But how long will you explore? I’m going to use the U.S. Navy as a guide, and while ship deployment lengths vary, few are longer than six months at a time. Some of this is supplies. Some of it is wear and tear on the equipment (being as sea is kind of rough on things). But I think a lot of it is simply the limits of the human psyche. While visiting Alexandria, Hong Kong, or Rio de Janeiro can ease the stress, the real test would be those guys riding it out alone on the nuclear subs, and I believe their tours are no more than six months.

So is that six months of survey? Well, sure, as long as we’re only exploring the neighborhood right nearby, but as time goes by, we’ll be exploring further and further afield. Even at a light-year per day, we could spend three months getting out to those worlds in the 90-100ly range only to have to turn around and come back home.

So I’m going to assume that as the project progresses, we build up some forward bases. In fact, one of jobs of this survey would be to find good locations for those forward bases. Some of those more interesting worlds could be candidates for terraforming and eventual colonization. Building a meeting place for crews to get a little rest, repairs, and crew rotation would be a decent place to start with such an effort. Welcome to Deepspace-84.

So, I’ll assume that for the duration of the project, the survey area for a particular six month tour is roughly 30 days from a forward base. Furthermore, I’m going to give them two months of downtime back at that base. Ships will need maintenance, resupply, upgrades, and so on. Plus, it gives them some leeway in their schedule if they run a little behind.

After setting aside 60 days to get to and from the survey area, that leaves us with about 120 days to survey, and at ten days per star system, that’s only twelve new star systems. Add in the two months of downtime between survey missions, and that’s twelve new star systems per eight months. Since we’ll certainly be having more than one ship doing this, let’s average it out to only eighteen star systems per ship-year.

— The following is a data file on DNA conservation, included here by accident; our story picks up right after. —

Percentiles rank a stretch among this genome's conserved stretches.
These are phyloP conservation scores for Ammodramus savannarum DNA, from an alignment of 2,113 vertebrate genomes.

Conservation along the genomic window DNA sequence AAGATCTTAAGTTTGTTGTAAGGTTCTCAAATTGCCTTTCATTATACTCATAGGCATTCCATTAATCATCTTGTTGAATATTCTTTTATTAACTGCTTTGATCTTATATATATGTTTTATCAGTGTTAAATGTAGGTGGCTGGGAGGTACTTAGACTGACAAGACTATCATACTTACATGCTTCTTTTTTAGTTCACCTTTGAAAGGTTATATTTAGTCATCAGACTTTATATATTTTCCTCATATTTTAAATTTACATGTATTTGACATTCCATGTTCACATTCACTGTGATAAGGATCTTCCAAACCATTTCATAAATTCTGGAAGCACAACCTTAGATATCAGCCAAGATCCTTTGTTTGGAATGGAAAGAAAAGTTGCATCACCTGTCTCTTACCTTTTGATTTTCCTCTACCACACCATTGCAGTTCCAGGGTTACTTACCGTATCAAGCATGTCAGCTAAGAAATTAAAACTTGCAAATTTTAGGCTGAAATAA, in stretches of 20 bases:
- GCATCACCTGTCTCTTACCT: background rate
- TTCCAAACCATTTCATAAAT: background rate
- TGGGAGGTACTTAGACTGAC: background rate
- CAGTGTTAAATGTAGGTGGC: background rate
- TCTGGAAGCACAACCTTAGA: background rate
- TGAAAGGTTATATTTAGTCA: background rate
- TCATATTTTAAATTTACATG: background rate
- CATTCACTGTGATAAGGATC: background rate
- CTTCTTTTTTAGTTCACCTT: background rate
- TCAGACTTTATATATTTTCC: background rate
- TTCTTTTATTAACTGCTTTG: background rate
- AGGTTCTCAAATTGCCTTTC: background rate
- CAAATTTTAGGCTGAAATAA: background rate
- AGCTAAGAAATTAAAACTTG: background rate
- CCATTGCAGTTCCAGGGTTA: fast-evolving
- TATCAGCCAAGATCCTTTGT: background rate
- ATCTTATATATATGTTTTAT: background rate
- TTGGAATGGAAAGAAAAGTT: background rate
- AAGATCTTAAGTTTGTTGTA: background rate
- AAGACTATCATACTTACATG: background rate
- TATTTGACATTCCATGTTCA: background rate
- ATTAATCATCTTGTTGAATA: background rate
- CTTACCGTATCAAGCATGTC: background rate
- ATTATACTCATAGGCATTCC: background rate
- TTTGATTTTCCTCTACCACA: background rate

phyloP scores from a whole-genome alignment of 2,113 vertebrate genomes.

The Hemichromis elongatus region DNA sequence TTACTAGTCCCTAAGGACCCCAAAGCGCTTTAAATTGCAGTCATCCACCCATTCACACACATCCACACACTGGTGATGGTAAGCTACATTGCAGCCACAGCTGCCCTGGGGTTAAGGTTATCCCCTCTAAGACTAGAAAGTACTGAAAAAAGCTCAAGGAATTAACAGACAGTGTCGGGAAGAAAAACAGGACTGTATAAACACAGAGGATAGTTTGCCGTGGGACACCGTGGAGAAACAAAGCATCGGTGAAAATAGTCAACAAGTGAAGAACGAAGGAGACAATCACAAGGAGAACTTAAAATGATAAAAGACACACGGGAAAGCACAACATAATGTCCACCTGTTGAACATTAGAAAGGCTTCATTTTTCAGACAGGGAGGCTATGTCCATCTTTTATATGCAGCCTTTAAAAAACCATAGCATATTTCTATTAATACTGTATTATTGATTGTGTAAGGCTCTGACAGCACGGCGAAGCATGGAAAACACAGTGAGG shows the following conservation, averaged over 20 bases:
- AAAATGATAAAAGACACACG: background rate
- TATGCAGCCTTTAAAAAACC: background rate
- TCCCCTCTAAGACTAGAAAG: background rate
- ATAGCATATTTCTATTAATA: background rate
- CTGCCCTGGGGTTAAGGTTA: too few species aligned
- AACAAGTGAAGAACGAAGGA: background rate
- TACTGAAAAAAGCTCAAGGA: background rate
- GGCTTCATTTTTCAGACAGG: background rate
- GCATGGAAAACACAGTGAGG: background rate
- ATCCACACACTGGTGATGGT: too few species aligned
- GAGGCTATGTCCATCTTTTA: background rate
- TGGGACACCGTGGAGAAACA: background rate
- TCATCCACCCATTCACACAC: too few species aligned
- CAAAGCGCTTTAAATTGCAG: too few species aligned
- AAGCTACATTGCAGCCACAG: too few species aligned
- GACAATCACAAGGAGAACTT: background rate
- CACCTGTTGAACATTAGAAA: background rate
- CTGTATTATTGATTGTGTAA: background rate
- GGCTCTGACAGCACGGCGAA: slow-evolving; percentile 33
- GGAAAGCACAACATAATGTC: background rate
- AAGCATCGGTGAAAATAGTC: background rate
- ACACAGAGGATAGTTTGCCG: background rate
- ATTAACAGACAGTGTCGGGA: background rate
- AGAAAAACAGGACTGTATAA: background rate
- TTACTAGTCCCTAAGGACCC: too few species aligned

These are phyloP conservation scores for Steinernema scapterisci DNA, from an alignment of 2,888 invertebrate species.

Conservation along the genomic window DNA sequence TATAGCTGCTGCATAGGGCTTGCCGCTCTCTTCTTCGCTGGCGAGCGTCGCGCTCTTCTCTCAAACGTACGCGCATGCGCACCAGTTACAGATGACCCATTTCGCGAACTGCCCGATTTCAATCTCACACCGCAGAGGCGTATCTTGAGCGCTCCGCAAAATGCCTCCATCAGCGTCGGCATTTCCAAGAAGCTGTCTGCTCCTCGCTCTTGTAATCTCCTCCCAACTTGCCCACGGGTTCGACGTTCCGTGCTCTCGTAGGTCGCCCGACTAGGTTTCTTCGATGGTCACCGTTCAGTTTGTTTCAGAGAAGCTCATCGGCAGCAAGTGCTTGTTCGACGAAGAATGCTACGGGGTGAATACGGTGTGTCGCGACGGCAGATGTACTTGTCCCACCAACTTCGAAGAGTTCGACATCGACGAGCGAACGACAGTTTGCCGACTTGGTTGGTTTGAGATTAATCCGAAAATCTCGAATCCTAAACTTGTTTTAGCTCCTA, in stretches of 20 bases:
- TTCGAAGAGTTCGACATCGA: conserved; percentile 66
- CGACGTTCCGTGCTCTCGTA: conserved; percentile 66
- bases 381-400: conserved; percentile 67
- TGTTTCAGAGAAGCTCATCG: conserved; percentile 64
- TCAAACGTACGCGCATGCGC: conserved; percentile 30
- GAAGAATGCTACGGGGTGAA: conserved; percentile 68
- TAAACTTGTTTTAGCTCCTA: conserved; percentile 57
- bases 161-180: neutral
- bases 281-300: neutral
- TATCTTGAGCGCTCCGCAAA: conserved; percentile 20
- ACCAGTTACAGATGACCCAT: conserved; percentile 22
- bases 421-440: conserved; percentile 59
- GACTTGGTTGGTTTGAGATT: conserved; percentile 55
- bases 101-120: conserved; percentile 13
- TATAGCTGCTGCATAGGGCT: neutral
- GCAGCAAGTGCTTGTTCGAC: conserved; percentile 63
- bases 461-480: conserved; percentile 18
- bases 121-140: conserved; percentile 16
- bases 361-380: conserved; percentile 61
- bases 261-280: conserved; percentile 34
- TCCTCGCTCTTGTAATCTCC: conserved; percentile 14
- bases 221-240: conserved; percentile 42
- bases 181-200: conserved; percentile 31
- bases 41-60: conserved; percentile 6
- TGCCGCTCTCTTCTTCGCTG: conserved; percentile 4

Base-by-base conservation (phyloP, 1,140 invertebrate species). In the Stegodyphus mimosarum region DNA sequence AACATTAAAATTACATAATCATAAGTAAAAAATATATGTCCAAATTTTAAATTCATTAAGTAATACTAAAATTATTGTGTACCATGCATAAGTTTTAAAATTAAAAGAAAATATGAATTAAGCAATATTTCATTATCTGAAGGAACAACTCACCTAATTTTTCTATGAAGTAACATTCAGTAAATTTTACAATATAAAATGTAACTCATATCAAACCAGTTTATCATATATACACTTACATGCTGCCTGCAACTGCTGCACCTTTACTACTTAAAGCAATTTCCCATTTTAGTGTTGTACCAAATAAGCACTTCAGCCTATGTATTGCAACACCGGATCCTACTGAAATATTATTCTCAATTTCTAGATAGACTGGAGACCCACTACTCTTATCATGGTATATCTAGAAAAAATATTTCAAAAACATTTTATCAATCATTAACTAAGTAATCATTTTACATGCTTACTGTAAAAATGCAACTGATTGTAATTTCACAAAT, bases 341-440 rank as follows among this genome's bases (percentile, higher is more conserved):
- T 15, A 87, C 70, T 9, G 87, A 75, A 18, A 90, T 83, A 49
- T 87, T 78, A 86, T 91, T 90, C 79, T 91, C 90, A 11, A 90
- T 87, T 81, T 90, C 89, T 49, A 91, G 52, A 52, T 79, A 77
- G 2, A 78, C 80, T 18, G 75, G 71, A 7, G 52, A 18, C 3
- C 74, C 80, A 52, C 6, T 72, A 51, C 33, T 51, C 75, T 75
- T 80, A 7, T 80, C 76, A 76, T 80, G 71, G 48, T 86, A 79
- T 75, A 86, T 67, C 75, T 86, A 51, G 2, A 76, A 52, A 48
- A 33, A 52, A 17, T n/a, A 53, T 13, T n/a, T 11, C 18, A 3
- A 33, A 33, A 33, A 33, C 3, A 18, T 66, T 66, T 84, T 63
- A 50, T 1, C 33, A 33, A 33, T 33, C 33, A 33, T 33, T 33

Now, how many stars were we talking about? Oh yeah, 15,000 stars within 100 light years. At the survey rate I’ve given, that’s about 830 ship-years worth of survey. If we want to do this in as little as twenty years, that means about 42 survey ships. Maybe even bump that up to fifty for some inevitable problems that we’ll run into along the way.

Considering that the U.S. Navy has varied from 250-600 ocean-going ships over the last century, fifty ships does not seem an unreasonable number of ships to dedicate to such an effort. I’ve been imagining these ships as being fairly lightly crewed by naval standards, requiring probably only forty to one hundred crew each, but that’s still a few thousand crew.

But even 5000 is not that many people, especially considering the number of Earthbound explorers who would be dying for a chance at it. I know I would be eager to put in my resume. Even if I don’t get in on this one, I might still have a shot at the next phase of scoping out the 100,000 stars in the next 100 light years out from there.

Wouldn’t you want to spend a few years of your life on something like this?

Exploring the Final Frontier from Orbit

A couple of weeks back, we set forth in our sparkly new FTL survey ship to explore the 15,000 star systems within 100 light years of Earth. We hopped around a particular system to track down any planets it might have, and now we’re going to take a closer look at them. While it would be fun to zap down to the surface to get hands-on information, our mission really is survey. Let’s find the interesting places and let some other poor schmuck get fitted for a red shirt.

So what can we do from orbit?

In a lot of ways, this is a question for the CIA, or more accurately the National Reconnaissance Office (NRO), the agency in charge of the various US spy satellites. Most of us think of spy satellites as peeking in on missile complexes or uranium enrichment plants, but at a lower resolution, they are quite useful for map-making.

And that gets right to the heart of the matter: resolution vs. coverage area. The optical sensor in your orbital platform is of some fixed size. Maybe it’s ten centimeters or a full meter, but the key is that it’s a fixed number of pixels across, perhaps a hundred thousand. If your optical lenses project an image that represents a square kilometer on the ground, your resolution would be one hundred thousandth of a kilometer, i.e. a centimeter.